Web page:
Using a single fixed bounced flash in one enclosed enviroment gives you freedom of movement while retaining a consistent lightsource.

Bouncing from the camera can work when holding horizontal but changes dramatically when you hold the camera vertical.

November 20, 2008 4:43 AM  
Blogger areohbee said...

When I use ceiling bounce, I get bright heads and dark feet - anyone else had this problem?

Rob Cole

February 27, 2009 8:50 PM  
Anonymous Anonymous said...

Rob, your problem is pure physics. It's a property of light intencity,called the inverse square law. The intensity of light radiating from a point source is inversely proportional to the square of the distance from the source. So if your heads are 4 feet from the ceiling [I know most people are taller than this, but it makes the numbers crunch in whole numbers] and their feet are 8 feet away, the feet will get 1/4 the amount of light.

March 20, 2009 10:03 PM  
Blogger areohbee said...

Indeed. Question is: what to do about it. My first approach has been to not use bounce. My second approach has been to use an omni-bounce diffuser, but only if there are tight white walls too. Another approach I've taken is to add an SB-R200 or two to light the lower areas, but that has yielded an unnatural look. I'm still not satisfied. How 'bout you?

March 20, 2009 11:30 PM  
Anonymous Yoghi said...

Rob.. have you tried to bounce the light of your shoulder? So the light will come from the back of your shoulder. With regard to the inverse law, you should relatively get the same luminosity between the head and the feet.

May 10, 2009 11:52 AM  
OpenID theredsweatshirt said...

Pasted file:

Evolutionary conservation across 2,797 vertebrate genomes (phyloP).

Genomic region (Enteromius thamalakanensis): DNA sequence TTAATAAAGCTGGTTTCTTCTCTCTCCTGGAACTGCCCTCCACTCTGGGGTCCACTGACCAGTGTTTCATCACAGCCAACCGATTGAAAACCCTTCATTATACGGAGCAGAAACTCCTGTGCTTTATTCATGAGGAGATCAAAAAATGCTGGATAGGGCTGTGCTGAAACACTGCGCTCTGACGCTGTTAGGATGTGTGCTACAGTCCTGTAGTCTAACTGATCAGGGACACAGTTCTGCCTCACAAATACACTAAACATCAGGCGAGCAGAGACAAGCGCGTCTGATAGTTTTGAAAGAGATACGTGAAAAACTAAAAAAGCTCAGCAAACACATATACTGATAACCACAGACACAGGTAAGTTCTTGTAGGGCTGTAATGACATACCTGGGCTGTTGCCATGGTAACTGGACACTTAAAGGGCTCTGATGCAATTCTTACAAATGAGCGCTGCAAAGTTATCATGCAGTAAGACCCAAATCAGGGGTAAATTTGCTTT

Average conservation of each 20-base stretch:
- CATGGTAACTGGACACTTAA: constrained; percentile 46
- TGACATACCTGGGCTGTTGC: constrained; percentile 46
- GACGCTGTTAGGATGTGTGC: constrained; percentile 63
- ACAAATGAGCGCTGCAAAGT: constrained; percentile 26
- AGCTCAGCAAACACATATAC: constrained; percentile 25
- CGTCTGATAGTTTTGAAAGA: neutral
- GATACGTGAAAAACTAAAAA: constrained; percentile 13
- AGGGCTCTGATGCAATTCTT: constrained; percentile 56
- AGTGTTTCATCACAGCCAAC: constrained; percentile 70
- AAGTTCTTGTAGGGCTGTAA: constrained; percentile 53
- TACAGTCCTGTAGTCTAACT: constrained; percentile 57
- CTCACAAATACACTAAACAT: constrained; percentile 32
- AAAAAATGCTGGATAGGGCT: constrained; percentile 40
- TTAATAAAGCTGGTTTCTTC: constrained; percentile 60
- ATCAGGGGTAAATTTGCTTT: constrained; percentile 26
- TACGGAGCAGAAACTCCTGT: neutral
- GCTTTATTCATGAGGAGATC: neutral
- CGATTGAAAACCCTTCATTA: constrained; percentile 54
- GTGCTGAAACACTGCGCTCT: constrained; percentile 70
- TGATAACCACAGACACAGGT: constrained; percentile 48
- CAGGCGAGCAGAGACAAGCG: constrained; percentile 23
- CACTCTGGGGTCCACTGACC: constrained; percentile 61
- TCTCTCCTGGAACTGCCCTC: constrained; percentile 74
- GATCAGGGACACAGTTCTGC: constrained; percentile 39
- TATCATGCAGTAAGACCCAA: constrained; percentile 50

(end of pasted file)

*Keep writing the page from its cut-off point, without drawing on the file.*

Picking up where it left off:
Hey Guys. I cannot get consistent shots without the dreaded dark shadows at events when bouncing! I have more events coming up and could use some serious advise... I use the 580ex II on the 5d mark ii on a bracket....

July 06, 2010 12:53 PM  
OpenID theredsweatshirt said...

Hey Guys. I cannot get consistent shots without the dreaded dark shadows at events when bouncing! I have more events coming up and could use some serious advise... I use the 580ex II on the 5d mark ii on a bracket....

July 06, 2010 12:53 PM  
Blogger Grasshopper said...

Great Info thank you thank you!

Found a typo - last line

Cookie, in this case, is short for "kookaloris," which is genuine photo jargon. It is generally a piece of black cardboard with a pattern of holes in it that you shoot a light through to get a cool pattern on a background.

The problems with hole-patterned cardboard are (a) it looks a little hokey to me, and (b) I usually do not have one one me.

September 12, 2012 5:25 AM  
Blogger Michael G. Hansen said...

At what height in relation to the camera height do you place the off camera flash, when bouncing? I have some problems with harsh shadows behind the subjects when bouncing, and I think it is caused by the height at which the off camera flash is placed or maybe the height of the ceiling??

March 25, 2014 4:52 AM  
Blogger David Hobby said...


You gotta move the flash around (or at least where you aim it) and see how that changes things. In your case I'd be aiming higher. The height of the flash does not matter as much as the size and location of the hot spot that it causes on the bounce surface -- which actually becomes your new light source.


March 25, 2014 8:46 PM